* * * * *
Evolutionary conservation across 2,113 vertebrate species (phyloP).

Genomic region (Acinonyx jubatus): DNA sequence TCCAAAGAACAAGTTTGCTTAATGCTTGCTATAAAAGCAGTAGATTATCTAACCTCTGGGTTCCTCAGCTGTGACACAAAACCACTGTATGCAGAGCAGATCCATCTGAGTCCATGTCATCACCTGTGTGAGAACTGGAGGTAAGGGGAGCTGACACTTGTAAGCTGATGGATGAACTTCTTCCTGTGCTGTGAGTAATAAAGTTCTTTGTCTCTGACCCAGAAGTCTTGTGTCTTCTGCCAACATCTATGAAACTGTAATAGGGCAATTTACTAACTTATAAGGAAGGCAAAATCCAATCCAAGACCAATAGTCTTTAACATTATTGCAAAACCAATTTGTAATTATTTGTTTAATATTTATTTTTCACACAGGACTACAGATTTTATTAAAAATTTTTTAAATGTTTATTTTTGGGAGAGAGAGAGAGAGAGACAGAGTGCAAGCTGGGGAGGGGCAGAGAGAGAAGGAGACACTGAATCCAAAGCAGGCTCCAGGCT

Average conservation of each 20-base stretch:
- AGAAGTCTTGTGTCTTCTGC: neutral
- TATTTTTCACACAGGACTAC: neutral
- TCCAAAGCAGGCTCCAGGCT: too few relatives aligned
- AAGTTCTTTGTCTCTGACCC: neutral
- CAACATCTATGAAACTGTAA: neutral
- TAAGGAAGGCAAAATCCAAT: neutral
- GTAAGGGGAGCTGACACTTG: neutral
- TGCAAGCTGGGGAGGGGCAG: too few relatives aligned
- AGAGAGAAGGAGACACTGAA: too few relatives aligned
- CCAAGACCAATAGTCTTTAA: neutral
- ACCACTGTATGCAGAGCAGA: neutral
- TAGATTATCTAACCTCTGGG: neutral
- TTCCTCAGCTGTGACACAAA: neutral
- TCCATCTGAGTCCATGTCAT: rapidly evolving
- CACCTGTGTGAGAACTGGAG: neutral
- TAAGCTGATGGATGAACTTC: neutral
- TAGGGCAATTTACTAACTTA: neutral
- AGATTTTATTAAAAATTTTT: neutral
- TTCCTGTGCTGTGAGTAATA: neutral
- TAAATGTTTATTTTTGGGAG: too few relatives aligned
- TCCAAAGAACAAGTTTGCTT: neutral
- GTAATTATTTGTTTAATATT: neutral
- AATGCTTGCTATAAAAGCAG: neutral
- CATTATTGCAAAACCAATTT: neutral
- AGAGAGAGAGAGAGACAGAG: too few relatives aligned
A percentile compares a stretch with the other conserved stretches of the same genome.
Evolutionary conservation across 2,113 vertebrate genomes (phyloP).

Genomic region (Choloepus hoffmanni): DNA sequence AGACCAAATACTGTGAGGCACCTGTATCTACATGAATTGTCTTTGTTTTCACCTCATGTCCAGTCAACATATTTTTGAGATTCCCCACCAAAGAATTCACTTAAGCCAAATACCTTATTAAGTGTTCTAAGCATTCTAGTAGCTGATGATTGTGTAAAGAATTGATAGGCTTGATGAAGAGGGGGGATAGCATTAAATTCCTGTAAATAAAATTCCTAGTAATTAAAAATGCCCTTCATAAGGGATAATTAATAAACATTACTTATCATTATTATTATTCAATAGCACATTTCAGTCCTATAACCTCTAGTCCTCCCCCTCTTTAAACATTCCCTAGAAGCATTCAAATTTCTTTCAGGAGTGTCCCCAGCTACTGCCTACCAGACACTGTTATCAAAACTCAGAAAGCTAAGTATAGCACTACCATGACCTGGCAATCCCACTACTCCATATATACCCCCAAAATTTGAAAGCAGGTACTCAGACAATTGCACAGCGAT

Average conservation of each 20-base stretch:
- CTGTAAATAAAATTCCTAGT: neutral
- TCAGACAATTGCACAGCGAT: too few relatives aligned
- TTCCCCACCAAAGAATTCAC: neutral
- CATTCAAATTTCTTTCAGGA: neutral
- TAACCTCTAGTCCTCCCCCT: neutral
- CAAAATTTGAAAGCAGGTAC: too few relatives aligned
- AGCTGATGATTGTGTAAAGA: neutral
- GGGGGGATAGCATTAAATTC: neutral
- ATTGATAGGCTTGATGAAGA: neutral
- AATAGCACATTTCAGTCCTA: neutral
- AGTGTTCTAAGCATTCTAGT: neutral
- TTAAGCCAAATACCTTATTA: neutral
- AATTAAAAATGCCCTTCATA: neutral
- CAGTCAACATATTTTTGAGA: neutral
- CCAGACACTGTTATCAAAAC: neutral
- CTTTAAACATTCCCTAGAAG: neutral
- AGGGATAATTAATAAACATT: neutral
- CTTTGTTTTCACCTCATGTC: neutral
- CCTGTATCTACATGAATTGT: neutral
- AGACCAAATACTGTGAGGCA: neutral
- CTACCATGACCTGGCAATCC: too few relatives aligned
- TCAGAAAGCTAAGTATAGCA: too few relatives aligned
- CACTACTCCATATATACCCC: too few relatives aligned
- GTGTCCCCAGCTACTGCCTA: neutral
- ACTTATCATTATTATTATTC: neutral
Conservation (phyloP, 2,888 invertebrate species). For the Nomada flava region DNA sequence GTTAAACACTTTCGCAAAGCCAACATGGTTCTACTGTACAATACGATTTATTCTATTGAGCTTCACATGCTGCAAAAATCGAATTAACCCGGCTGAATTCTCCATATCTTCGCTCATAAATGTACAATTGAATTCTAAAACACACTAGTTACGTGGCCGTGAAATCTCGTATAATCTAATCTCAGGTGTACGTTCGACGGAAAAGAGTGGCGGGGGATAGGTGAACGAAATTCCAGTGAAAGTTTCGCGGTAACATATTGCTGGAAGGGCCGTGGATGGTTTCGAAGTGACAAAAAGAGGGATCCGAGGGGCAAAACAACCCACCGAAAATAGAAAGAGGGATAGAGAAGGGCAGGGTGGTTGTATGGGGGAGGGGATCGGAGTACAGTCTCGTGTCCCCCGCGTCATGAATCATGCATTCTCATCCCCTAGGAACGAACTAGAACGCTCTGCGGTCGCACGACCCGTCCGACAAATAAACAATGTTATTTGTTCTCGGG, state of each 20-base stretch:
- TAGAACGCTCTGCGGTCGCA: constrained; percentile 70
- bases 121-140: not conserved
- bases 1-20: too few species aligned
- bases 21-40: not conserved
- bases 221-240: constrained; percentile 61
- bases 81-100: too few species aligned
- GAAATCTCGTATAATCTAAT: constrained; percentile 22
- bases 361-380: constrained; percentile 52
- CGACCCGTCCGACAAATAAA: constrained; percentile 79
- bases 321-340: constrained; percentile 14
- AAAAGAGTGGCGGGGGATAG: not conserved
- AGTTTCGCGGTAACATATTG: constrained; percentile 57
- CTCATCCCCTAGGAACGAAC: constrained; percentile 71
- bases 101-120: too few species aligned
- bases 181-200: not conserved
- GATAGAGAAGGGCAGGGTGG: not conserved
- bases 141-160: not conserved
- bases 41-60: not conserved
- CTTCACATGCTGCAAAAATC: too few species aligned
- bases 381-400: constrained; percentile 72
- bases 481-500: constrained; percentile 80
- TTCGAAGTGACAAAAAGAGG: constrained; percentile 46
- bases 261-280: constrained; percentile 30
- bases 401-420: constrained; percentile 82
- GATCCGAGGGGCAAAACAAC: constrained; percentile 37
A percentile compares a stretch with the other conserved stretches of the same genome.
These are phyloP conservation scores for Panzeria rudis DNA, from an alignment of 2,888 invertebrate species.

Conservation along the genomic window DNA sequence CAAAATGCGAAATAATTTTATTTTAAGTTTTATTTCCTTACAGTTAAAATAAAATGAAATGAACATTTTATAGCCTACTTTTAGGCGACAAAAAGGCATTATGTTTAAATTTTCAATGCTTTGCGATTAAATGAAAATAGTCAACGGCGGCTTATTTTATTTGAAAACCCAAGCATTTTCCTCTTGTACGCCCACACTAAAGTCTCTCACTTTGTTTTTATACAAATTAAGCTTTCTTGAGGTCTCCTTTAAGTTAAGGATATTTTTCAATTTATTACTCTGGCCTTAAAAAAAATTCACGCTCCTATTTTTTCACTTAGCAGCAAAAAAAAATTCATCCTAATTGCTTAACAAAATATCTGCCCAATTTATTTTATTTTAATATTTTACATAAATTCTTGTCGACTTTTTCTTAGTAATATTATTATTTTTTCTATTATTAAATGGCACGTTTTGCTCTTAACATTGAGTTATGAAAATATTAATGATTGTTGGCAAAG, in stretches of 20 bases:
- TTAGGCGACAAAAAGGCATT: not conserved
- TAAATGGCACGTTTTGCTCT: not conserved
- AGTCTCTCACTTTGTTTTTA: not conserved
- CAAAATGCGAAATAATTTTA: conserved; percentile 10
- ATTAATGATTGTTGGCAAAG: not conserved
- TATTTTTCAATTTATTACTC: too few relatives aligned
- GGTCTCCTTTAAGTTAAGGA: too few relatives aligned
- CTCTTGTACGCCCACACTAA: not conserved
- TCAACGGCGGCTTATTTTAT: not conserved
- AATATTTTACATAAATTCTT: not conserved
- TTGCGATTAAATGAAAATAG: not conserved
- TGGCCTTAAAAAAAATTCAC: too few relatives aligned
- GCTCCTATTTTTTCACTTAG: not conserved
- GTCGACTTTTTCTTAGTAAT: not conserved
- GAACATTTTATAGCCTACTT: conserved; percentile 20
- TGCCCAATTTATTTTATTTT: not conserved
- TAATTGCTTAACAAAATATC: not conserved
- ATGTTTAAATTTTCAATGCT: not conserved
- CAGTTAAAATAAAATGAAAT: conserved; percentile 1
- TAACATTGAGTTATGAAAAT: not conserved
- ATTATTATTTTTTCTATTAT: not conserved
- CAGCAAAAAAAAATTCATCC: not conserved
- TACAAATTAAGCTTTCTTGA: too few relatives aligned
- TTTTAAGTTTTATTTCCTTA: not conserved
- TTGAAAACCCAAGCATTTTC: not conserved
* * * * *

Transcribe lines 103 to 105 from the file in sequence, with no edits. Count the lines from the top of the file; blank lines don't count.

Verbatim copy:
- TAATTGCTTAACAAAATATC: not conserved
- ATGTTTAAATTTTCAATGCT: not conserved
- CAGTTAAAATAAAATGAAAT: conserved; percentile 1